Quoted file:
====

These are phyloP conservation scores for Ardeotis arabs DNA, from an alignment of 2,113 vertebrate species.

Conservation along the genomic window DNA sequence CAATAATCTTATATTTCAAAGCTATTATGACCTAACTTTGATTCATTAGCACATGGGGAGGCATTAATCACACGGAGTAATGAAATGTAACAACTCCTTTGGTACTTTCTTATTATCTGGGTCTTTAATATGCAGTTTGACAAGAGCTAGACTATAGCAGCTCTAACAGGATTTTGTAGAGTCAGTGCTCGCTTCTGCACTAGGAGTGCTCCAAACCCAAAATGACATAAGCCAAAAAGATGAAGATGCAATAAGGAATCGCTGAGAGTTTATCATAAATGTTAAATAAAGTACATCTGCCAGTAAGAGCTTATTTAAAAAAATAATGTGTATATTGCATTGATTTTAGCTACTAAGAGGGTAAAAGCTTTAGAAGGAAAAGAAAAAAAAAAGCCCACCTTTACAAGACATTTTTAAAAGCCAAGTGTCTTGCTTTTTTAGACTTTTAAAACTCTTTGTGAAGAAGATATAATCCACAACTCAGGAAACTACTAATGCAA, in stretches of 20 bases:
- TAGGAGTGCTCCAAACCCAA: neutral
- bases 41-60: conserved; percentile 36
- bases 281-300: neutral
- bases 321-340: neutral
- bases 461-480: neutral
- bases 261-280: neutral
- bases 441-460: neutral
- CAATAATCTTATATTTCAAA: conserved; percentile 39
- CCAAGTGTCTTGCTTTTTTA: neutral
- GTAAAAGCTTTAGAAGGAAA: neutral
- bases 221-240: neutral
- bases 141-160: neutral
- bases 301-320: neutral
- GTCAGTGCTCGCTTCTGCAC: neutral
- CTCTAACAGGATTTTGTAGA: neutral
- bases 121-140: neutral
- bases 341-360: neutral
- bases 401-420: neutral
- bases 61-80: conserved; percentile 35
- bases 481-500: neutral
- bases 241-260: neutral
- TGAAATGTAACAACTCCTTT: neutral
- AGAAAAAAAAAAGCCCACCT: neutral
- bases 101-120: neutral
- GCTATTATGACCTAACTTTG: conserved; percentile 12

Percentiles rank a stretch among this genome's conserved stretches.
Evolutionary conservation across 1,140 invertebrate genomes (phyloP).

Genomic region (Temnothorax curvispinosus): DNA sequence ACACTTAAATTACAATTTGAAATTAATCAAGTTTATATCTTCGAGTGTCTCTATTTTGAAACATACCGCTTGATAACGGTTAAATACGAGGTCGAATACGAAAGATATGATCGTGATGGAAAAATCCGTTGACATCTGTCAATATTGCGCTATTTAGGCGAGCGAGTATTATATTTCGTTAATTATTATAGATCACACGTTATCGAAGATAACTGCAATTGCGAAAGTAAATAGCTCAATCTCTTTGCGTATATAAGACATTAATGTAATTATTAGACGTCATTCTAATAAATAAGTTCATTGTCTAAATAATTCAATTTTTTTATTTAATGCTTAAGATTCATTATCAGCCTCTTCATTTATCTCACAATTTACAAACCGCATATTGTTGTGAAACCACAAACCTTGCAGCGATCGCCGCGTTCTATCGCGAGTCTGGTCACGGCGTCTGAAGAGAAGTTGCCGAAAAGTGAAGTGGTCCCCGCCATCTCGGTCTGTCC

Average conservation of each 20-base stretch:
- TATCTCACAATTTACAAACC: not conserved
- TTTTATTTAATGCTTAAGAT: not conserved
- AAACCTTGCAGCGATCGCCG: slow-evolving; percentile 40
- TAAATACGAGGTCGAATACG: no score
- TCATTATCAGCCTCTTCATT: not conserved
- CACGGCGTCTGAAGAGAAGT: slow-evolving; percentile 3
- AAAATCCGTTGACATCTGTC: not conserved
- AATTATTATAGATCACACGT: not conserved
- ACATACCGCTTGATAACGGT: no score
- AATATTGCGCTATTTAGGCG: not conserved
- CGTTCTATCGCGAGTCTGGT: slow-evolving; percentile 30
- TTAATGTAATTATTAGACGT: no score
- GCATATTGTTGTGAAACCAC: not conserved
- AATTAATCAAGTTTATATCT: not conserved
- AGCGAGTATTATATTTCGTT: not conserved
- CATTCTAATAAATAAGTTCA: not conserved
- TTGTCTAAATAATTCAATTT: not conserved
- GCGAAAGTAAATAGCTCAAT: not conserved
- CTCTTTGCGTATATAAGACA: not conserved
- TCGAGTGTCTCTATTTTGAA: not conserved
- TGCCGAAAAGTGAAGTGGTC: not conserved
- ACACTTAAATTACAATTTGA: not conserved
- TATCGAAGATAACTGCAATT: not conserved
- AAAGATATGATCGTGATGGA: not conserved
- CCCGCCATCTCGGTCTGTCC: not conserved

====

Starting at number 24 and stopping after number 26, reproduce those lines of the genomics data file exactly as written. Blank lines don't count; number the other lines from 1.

- TGAAATGTAACAACTCCTTT: neutral
- AGAAAAAAAAAAGCCCACCT: neutral
- bases 101-120: neutral